The buses of Buenos Aires are like old men in a bar – loud, smoky, rough around the edges, but dependably, they always show up – usually sooner rather than later.
The buses, called colectivos, or bondis in the local lingo, lunfardo are quite reliable, inexpensive and comprehensive, moving six and half million passengers a day.
According to the Urban Public Transport page, Los Colectivos (the buses) of Buenos Aires travel the equivalent to 3000 trips around the world each month.
The entire Buenos Aires’ system contains 110 bus lines, most functioning 24 hours a day.
Although considered a public system, the buses in Buenos Aires are privately owned by dozens of companies, so while the service is generally good, each company can vary.
Thanks to high ridership, Buenos Aires’ buses are economical even though the companies that run them receive virtually no government subsidies.
Popular Bus Lines, Fares & Sube Card
Obviously which bus you need depends on your location, but some lines, such as the 60, are particularly useful.
The 60 is sometimes referred to as, ‘The International’ because its ten different routes pass by many top landmarks from La Boca Juniors stadium, Constitución train station, Plaza Italia, the U.S. embassy in Palermo all the way to the tourist office in the leafy northern suburb of Tigre.
Another bus line that hits a lot of the tourist hotspots is the 152, which passes through La Boca, San Telmo, Plaza de Mayo, Recoleta and Palermo.
Those who stay in Buenos Aires for a while begin to figure out what bus lines are reliable and which ones aren’t.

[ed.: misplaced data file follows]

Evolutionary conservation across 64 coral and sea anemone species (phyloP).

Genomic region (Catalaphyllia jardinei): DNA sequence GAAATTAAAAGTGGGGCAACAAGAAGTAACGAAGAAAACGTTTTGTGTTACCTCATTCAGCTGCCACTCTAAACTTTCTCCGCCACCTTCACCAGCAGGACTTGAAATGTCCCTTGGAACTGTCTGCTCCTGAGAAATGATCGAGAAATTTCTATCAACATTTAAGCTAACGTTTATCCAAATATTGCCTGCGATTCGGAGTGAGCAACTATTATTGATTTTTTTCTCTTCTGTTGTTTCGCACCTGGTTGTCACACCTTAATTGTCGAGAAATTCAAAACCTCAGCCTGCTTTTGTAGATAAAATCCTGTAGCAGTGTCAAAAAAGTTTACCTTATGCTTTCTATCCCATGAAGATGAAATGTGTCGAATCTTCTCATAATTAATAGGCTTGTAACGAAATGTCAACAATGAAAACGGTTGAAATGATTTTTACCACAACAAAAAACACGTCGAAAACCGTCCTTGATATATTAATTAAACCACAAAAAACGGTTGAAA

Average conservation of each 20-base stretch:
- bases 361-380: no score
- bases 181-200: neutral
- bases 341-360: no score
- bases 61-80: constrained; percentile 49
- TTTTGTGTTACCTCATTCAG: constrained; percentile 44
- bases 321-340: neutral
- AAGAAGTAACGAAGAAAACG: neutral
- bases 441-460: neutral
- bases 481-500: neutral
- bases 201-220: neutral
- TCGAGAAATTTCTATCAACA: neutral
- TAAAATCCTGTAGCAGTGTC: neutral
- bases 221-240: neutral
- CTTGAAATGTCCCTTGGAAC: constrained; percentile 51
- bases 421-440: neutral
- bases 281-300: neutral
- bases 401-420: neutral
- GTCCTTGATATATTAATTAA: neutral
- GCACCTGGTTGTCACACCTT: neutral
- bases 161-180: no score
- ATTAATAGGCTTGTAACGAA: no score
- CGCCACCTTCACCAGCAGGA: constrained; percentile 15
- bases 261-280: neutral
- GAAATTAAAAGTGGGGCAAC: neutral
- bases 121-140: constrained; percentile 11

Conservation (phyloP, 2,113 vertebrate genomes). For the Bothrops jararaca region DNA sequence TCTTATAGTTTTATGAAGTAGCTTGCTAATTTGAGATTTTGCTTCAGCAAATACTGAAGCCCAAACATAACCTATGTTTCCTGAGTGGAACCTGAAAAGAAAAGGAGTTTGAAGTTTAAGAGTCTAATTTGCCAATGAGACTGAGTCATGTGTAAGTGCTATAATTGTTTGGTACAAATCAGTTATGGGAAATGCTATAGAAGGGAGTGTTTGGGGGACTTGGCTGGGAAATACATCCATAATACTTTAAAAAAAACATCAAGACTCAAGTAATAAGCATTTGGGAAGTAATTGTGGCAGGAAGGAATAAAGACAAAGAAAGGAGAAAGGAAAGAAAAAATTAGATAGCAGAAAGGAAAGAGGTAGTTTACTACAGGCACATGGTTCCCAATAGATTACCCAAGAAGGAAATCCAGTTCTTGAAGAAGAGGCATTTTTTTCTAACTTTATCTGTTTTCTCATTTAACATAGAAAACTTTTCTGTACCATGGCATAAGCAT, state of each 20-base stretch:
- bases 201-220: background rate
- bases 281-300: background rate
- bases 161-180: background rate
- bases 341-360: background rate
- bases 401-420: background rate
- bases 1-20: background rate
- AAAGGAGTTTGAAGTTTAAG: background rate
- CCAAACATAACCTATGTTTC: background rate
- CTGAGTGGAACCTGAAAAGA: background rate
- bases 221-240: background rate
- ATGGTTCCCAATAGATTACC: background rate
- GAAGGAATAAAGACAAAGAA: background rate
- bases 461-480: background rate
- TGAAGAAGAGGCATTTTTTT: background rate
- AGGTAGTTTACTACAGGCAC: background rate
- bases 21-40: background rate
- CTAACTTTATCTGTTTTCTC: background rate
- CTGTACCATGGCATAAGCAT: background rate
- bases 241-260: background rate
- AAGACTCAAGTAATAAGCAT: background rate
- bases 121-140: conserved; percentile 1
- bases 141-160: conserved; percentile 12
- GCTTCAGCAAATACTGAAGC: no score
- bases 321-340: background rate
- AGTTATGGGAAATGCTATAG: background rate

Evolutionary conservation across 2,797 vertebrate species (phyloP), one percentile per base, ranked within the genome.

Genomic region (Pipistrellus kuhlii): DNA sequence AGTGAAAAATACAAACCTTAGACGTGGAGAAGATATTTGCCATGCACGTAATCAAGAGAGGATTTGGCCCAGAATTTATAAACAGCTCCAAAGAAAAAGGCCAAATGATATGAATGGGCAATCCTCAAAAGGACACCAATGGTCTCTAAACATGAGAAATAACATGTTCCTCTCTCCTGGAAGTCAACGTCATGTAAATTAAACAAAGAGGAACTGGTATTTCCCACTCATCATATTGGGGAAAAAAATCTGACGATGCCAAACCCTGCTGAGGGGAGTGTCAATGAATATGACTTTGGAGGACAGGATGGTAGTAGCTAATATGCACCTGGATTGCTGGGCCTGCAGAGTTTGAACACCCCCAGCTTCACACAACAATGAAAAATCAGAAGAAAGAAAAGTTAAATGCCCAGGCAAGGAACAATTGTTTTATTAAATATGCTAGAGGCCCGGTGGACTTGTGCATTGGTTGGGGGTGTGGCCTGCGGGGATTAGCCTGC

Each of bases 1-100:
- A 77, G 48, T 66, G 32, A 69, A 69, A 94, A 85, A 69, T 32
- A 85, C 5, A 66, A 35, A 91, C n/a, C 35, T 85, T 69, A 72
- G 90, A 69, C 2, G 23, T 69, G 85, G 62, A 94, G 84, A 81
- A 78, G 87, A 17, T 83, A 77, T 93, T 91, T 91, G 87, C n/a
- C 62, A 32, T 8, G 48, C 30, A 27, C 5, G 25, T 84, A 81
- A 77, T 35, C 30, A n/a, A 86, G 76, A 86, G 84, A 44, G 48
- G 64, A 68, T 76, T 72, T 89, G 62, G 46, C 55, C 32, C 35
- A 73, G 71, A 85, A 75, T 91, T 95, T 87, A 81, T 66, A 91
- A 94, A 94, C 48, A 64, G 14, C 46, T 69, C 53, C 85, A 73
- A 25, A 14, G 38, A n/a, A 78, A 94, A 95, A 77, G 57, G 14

Some lines, such as the 10, 17 and 29 are dependable and come by very frequently, as often as every seven minutes in the central parts of the city.
Other buses, such as the 75 and 86 tend to be notoriously undependable and yet others, such as the 24, can be dependable during the day and seem to leave you waiting a while at night, and on Sundays and holidays.
It’s worth noting that after midnight buses are suppose to stop for any passenger who flags them down, even if the passenger is not at a bus stop.
It doesn’t always work, but they will often stop if flagged, particularly for women who are alone.
A basic Buenos Aires bus fare for those with a Sube Card starts at about $US 0.10-25 (depending on the economy and currency situation) for less than three kilometers and goes up depending on the distance traveled.
The price has increased several time in the last few years, but leveled with inflation the basic fare has hovered around a fare equivalent to less than 0.35 cents in US dollars.
The buses of Buenos Aires are without a doubt more comprehensive than the subway, reaching every corner of the city.
In short – though generally slower than taxis, uber and the Buenos Aires subway, the buses will get you to every nitty gritty corner of Buenos Aires.
→ For help figuring out which bus you need check out online directories such as the city’s website search engine, Como Llego.
→ For instructions on how to take a bus in Buenos Aires, click here.
→ For instructions on how to get a Sube card, click here.
→ Also check out an affordable downtown walking tour that gives a primer on using the bus and Buenos Aires subway.
* Updated 2022
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